Is Fonterra fuelling Indonesia’s rainforest fires?

Press release - November 9, 2015
Greenpeace is challenging New Zealand’s biggest company, Fonterra, to prove that its massive use of palm products is not fuelling the enormous fires raging across Indonesia.

Millions of people across South East Asia are facing a catastrophic smog problem due to the fires, which are caused by the systematic destruction of rainforests and peatlands by the relentless clearing of land for palm plantations.

Described as the biggest environmental crime of the 21st century, the fires are also rapidly destroying the habitat of a third of the world’s wild orangutans and other endangered species.

Indonesia is now on track to release more carbon dioxide this year than the entire United Kingdom; and in just three weeks, the fires have released more CO2 than the annual emissions of Germany.

Greenpeace New Zealand’s Executive Director, Dr Russel Norman, says it’s important for New Zealanders that Fonterra urgently provides credible evidence that its massive use of palm products to feed dairy cows is not contributing to the fires.

“New Zealand is the single biggest importer of Palm Kernel Expeller (PKE) in the world. Almost one-third of the global trade in palm kernel is bought by New Zealand, mostly for the dairy industry,” he says.

Decades of rampant expansion by the plantation industry in Indonesia has lead to out of control fires in and around their plantations.

“Fonterra buying huge volumes of PKE from these plantations to feed the expansion of industrial dairying in New Zealand clearly links them to the fires, destruction of rainforests and peatland, massive greenhouse gas emissions, and unprecedented human suffering as a result of the smog from the fires,” Dr Norman says.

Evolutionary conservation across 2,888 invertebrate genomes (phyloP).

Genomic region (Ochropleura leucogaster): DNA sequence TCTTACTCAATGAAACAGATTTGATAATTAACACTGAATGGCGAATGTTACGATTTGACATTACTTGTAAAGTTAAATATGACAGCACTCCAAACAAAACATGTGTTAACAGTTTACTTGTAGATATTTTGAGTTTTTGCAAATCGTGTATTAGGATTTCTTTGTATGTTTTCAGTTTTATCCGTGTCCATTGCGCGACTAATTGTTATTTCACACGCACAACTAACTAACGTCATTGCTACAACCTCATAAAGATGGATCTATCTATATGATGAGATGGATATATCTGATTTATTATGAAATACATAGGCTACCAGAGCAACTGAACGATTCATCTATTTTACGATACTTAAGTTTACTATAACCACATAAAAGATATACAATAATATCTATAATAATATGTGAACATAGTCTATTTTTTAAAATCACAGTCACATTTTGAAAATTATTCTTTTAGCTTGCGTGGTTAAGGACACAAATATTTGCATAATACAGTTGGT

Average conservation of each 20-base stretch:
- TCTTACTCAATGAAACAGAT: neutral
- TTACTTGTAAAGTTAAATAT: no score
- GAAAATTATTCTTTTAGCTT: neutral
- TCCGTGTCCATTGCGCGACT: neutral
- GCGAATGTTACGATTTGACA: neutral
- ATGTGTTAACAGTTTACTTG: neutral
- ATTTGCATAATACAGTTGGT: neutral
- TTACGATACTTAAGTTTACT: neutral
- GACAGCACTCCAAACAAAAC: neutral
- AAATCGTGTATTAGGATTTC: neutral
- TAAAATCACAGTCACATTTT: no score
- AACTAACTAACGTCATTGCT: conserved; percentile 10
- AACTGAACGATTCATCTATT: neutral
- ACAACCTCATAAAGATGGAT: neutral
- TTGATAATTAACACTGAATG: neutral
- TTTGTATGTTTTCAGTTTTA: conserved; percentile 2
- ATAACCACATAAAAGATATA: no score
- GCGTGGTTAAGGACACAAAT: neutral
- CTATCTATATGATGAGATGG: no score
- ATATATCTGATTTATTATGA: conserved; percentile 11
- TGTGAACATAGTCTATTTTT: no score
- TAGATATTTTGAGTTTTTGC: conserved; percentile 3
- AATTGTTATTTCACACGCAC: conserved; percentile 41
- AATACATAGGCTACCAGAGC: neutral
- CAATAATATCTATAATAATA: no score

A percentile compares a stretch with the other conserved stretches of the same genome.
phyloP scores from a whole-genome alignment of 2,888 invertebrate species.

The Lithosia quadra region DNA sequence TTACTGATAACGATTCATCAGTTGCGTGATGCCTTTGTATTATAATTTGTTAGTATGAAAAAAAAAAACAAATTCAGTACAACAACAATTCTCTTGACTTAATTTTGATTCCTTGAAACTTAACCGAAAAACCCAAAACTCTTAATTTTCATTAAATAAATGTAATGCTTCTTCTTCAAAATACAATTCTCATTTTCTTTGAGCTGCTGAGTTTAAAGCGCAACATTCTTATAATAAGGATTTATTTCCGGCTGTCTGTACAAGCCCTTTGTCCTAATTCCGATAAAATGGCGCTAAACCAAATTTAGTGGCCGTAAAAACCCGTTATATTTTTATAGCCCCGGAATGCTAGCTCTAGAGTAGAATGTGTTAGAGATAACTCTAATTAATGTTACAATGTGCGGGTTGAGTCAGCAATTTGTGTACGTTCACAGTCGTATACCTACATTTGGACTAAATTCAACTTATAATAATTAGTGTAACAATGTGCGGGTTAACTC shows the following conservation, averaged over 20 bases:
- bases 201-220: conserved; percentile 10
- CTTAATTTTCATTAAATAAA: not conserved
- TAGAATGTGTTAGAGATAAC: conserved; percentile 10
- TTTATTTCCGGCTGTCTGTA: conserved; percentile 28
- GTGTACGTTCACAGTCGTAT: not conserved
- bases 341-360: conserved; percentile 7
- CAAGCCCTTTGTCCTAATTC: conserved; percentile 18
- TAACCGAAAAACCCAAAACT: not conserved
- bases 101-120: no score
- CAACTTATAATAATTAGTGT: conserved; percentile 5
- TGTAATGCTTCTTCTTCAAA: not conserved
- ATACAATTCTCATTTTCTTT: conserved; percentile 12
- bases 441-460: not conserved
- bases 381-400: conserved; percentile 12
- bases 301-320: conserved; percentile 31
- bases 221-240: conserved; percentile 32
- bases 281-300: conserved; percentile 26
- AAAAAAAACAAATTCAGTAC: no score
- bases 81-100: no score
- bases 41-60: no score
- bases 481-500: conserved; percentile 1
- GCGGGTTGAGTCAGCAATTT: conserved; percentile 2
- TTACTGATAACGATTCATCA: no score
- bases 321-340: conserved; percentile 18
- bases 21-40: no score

“If this is the case, we’re complicit in the biggest environmental crime of this century.

Fonterra has recently admitted that the use of PKE is affecting their image as a grass-fed dairy supplier, so now is the time to stop using this unsustainable product and move to a cleaner, smarter way of dairying.”

Last Thursday, Dr Norman wrote a letter to Fonterra CEO, Theo Spierings, requesting an urgent meeting to discuss the dairy giant’s palm kernel supply chain.

Greenpeace then received a letter written on behalf of Spierings, declining the invitation, citing too short notice. It suggested a meeting with a different colleague instead. It's also offered claims of sustainable sourcing, which Dr Norman says are simply not credible.  

Greenpeace is insisting on meeting Spierings himself, given the seriousness of the situation.

“We’re talking about devastation of enormous scale - something that’s been described as one of the worst environmental disasters in history,” says Dr Norman. “It’s imperative that Fonterra front up and prove that New Zealand has not been complicit in fuelling these fires.”

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